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Terabith

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About Terabith

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    Roanoke, VA

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  1. Are hot yoga rooms in residences a thing in California?
  2. I just finished getting my elementary license. There was NO instruction in phonics. We were told to encourage guessing, looking at pictures, and context clues. I had a professor in literacy (graduate level) who said, “Most words can’t be sounded out.” She used the example of the sentence, “The kite will fly high.” She said a child could never sound out the word high. I raised my hand and said, “Wouldn’t it be more efficient to teach the child that igh says long I sound?” She was flustered. “But...does it?” The graduate professors don’t know basic phonics. The teachers certainly don’t. I have a dyslexic kid. I don’t have formal OG training but I learned enough to teach her to read well above grade level by age 8. We have the science to know how to teach kids to read but nobody is teaching the teachers let alone the children. It’s criminal. When you have a dyslexic student who doesn’t have phonemic awareness needed to learn phonics, you remediate the phonemic awareness. You don’t need to be able to do all the fancy deletion and changing phonemes. You just need to be solid on blending and segmenting. You work on working memory. That’s why specialized programs like LIPS exist. Most dyslexics won’t need them but some will. Because very few kids are going to have the memory to learn by sight 100,000 words.
  3. Teachers aren’t allowed to teach the way kids learn, even if they know, and most don’t. The district says what you cover every day. It doesn’t matter if the kids aren’t ready for what is on the agenda. It doesn’t matter if they’ve already mastered it.
  4. I student taught in first grade this year. I was appalled at the instruction or lack thereof in reading, handwriting, and math. There was NO handwriting instruction. Very few kids formed letters the correct way. A lot of them held pencils in a fist. But they were demanding huge amounts of completely developmentally inappropriate writing. There was no instruction in reading. We basically just demanded they read. Sometimes books on their level were provided, but most of it was in the basal reader which was the right level for very few kids. They listened to the story read aloud and then choral read it a few times over the week. There was no instruction in phonics. It was utterly ridiculous. We had some kids doing well, but they could have been so much better with a little instruction. And we had many kids who couldn’t read at all but could have been taught with some instruction. A few would have required some one on one, but that certainly isn’t happening. It was so sad to see first graders who pretty much had no hope of catching up because nobody would teach them to read.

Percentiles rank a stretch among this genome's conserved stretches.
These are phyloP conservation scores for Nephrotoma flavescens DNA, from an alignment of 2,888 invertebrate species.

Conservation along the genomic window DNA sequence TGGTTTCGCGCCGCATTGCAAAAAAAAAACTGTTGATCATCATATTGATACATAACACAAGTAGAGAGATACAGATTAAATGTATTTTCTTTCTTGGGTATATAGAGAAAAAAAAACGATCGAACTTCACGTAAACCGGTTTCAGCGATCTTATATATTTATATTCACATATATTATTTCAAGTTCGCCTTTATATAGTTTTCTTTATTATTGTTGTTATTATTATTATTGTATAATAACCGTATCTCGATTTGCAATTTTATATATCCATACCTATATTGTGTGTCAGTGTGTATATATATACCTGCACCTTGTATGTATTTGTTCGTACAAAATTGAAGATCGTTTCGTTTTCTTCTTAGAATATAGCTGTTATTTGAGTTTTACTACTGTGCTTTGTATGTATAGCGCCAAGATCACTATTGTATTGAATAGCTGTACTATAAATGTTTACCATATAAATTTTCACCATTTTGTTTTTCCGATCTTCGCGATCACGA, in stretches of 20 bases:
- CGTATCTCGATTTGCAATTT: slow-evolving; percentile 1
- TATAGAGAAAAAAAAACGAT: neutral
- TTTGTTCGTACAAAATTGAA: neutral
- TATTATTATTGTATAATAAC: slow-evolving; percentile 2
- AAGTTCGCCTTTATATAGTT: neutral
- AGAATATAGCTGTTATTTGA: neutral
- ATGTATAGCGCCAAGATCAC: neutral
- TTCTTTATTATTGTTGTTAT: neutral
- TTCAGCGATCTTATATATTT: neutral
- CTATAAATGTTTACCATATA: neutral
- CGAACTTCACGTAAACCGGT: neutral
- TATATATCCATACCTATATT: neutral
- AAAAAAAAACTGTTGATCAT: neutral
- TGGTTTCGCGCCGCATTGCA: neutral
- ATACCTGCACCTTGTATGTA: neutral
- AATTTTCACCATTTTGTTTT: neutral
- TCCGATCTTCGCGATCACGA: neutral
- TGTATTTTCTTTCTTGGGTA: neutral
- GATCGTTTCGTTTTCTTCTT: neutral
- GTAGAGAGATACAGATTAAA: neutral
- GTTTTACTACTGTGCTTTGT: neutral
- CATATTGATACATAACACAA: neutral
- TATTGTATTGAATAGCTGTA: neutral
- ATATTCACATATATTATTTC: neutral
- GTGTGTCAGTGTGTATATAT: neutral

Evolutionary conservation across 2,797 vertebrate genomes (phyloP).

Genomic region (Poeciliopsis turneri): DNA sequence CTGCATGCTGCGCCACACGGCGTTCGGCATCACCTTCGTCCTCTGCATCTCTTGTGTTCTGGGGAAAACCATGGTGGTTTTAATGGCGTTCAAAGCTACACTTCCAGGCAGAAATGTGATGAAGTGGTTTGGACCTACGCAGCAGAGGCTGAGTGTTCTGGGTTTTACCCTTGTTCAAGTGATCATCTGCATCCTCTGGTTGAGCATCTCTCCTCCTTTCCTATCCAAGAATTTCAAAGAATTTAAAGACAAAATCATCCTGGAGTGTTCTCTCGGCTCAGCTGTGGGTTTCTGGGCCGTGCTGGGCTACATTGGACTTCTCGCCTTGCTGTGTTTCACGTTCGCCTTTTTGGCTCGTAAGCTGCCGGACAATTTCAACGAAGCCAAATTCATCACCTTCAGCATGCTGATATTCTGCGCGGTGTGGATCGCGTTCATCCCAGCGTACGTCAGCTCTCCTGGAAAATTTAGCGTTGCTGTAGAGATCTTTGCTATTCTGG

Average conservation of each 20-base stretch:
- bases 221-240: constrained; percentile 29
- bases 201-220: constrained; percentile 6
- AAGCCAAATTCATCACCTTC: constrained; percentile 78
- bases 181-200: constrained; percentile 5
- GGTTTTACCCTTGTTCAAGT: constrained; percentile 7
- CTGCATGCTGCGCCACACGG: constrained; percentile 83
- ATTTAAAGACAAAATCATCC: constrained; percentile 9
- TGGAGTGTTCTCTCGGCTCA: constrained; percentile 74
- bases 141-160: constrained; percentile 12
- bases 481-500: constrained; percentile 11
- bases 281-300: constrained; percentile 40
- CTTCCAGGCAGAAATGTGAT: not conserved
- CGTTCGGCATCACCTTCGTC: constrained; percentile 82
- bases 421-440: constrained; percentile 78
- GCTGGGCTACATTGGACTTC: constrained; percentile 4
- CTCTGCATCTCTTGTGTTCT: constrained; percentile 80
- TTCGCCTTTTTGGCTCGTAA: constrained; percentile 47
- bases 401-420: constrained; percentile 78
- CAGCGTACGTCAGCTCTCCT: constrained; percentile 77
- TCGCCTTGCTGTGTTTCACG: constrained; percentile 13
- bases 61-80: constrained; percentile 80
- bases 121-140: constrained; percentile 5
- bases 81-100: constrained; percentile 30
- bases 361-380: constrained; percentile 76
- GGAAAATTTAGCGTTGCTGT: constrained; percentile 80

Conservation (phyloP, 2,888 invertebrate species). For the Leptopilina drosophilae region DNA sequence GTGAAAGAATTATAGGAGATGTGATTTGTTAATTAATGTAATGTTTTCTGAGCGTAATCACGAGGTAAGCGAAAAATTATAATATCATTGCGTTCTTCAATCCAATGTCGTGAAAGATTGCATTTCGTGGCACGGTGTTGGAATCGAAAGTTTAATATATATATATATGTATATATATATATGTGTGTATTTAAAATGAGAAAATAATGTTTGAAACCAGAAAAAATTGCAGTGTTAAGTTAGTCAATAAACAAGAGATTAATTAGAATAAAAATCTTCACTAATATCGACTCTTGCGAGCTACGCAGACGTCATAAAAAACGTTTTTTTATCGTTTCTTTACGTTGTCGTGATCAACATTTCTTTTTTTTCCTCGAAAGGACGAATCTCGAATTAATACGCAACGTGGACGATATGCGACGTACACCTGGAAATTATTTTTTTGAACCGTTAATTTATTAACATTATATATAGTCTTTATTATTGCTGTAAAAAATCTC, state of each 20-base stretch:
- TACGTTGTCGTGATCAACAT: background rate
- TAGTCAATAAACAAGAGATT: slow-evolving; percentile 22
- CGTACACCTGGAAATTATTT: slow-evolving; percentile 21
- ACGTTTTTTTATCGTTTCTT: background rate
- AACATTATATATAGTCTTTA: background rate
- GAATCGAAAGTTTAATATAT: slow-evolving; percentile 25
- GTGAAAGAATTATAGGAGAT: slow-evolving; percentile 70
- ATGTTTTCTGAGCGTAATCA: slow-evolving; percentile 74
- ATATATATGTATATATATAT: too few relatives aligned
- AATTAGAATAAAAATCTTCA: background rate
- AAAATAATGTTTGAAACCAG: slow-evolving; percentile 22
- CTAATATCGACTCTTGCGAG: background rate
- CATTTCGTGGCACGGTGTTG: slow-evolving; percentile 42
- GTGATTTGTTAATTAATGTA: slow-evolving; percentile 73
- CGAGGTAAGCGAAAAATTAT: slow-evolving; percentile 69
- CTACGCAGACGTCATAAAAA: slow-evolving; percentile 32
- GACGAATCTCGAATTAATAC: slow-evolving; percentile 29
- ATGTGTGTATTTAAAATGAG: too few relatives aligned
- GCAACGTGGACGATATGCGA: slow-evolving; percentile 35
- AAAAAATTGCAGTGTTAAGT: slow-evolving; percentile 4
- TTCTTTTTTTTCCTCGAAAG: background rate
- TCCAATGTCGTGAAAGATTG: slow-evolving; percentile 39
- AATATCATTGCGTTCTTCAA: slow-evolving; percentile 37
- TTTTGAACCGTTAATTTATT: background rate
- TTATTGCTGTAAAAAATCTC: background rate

5. CTOPP doesn't have vocabulary. It has phonological processing, some memory, and RAN.
  6. We lived next door to a family where the little girl had TS (and OCD, which I think is often comorbid?). She had difficulty learning to read because her tics made focusing on words difficult. So that might be a contributing factor with you guys, but it sounds like there are significant other issues as well.
  7. New Century Version or NIrV are both around third grade level. Those are the translations with the lowest reading levels.
  8. My dyslexic plans to do ASL, but it's not required for high school graduation here, just college admission. Probably the easiest way to get away the requirement for college is to do community college first and transfer, but I don't know.
  9. Yeah, if she's struggled that much with Barton levels 1-3, I would really question if she has the prerequisite skills for any OG program. Did she pass the Barton screening? She sorta screams like a kid who needs LIPS to me. I'd definitely do the neuropsych, but I'd for sure start with more detailed SLP testing in the meantime.
  10. Dudeling is young enough that I would call Chaddock and ask them what to do. I have a friend who worked there. It’s an amazing place. https://www.chaddock.org/